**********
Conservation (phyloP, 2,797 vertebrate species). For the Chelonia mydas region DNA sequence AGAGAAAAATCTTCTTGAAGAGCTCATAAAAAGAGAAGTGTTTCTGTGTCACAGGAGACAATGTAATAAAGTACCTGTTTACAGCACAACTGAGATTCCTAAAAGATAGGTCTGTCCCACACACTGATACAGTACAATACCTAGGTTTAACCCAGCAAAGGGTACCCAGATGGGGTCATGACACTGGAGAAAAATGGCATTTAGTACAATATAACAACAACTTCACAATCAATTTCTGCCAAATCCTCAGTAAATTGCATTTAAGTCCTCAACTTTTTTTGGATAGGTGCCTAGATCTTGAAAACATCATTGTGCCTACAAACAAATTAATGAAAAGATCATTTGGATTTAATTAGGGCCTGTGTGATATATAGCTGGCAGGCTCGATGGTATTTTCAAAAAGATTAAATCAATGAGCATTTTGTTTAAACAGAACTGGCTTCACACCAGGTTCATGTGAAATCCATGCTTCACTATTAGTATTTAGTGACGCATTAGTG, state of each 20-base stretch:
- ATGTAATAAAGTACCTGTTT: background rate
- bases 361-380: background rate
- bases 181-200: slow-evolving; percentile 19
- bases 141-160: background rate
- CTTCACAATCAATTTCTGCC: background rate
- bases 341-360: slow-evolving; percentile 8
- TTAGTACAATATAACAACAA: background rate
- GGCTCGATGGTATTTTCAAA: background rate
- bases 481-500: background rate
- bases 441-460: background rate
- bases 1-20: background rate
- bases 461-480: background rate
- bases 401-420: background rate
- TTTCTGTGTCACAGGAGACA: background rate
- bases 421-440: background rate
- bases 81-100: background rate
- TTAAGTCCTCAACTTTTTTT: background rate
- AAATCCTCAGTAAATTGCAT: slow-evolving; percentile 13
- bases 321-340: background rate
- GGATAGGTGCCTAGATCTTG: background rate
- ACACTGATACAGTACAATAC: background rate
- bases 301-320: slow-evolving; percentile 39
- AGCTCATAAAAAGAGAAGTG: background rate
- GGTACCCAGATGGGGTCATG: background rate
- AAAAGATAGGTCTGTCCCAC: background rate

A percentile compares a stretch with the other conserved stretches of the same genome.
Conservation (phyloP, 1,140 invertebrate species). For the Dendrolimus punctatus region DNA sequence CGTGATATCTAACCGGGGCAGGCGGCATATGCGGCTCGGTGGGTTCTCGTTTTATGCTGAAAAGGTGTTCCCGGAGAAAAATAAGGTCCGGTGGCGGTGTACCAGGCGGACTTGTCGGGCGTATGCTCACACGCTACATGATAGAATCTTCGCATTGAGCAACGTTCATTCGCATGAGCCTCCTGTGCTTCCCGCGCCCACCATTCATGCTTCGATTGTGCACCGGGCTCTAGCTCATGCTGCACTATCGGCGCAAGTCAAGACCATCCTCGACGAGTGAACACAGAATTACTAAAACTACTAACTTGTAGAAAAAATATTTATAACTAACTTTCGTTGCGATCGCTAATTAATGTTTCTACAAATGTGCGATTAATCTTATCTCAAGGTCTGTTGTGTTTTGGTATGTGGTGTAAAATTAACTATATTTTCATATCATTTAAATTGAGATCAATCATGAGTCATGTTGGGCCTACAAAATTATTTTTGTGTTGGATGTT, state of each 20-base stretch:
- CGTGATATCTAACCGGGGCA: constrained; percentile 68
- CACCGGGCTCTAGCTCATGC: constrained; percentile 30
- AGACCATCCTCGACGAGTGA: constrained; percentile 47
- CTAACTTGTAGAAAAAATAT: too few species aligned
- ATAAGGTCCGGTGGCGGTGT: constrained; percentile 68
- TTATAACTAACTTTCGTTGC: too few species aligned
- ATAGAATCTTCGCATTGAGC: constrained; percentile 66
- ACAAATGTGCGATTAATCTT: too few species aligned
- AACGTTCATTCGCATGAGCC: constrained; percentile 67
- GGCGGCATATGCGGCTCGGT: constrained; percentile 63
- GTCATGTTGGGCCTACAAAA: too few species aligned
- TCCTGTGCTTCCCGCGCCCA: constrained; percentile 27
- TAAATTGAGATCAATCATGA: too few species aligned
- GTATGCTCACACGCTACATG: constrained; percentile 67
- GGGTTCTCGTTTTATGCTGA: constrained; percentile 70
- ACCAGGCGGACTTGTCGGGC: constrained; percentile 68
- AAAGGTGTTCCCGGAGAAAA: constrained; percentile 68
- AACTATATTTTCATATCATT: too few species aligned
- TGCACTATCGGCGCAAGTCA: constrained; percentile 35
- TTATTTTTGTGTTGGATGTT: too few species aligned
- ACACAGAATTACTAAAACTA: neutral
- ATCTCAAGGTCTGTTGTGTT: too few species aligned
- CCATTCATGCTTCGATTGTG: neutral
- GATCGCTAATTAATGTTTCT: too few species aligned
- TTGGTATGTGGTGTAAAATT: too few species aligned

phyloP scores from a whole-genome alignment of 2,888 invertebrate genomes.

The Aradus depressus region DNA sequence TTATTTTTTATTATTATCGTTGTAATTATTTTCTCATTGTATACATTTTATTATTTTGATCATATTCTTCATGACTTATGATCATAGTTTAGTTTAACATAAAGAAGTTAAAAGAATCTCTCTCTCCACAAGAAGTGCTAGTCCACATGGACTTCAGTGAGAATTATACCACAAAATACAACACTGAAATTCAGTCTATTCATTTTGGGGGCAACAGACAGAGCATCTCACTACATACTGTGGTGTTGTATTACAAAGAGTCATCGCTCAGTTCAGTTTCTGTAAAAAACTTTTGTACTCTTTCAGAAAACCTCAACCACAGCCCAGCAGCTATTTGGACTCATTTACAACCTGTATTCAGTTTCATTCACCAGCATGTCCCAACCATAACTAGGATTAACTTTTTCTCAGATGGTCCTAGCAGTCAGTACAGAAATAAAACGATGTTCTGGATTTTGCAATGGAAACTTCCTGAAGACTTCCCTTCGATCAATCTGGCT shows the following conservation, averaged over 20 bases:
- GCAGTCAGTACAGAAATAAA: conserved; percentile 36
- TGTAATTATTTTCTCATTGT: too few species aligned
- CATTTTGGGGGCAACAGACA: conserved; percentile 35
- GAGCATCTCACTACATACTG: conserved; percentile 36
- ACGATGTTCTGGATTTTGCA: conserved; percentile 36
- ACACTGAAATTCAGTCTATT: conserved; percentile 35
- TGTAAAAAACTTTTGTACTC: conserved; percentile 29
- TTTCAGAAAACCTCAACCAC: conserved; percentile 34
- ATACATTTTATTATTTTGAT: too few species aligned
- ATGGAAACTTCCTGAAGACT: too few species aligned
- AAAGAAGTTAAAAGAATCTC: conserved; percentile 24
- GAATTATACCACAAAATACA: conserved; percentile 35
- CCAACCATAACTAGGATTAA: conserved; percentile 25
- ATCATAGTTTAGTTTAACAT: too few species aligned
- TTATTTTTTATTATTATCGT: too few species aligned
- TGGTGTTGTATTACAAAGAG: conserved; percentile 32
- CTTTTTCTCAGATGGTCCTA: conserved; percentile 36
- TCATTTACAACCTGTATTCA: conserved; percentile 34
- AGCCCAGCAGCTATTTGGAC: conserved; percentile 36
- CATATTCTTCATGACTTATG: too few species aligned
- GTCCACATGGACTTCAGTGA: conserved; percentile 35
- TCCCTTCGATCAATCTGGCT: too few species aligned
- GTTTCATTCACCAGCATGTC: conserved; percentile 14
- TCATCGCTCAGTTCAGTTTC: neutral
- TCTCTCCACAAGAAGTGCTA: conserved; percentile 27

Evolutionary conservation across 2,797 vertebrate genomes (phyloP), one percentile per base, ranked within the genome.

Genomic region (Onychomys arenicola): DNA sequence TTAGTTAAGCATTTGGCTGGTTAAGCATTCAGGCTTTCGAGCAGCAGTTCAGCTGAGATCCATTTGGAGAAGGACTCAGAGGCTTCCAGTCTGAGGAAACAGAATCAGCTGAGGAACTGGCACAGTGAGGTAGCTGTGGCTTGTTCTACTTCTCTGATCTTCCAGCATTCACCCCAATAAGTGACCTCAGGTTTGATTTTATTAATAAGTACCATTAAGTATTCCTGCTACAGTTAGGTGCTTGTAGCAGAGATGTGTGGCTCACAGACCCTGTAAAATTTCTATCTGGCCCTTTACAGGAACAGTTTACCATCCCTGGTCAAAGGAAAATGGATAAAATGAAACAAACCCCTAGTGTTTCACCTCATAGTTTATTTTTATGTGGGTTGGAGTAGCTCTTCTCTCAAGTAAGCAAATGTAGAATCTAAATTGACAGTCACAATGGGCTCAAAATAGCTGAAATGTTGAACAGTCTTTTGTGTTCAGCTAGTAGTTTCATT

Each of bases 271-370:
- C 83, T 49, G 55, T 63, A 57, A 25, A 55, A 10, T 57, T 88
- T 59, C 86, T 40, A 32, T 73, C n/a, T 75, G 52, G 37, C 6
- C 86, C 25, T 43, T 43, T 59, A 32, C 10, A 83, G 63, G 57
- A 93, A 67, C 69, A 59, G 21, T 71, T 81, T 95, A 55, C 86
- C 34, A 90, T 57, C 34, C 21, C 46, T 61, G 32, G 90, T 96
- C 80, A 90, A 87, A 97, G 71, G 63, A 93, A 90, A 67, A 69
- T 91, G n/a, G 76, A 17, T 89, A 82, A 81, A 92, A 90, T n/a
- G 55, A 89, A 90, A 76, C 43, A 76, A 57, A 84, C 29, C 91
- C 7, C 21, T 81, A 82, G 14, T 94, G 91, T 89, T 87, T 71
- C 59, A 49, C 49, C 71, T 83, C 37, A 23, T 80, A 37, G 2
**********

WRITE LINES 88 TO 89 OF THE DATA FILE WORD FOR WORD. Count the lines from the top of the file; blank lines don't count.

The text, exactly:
- C 34, A 90, T 57, C 34, C 21, C 46, T 61, G 32, G 90, T 96
- C 80, A 90, A 87, A 97, G 71, G 63, A 93, A 90, A 67, A 69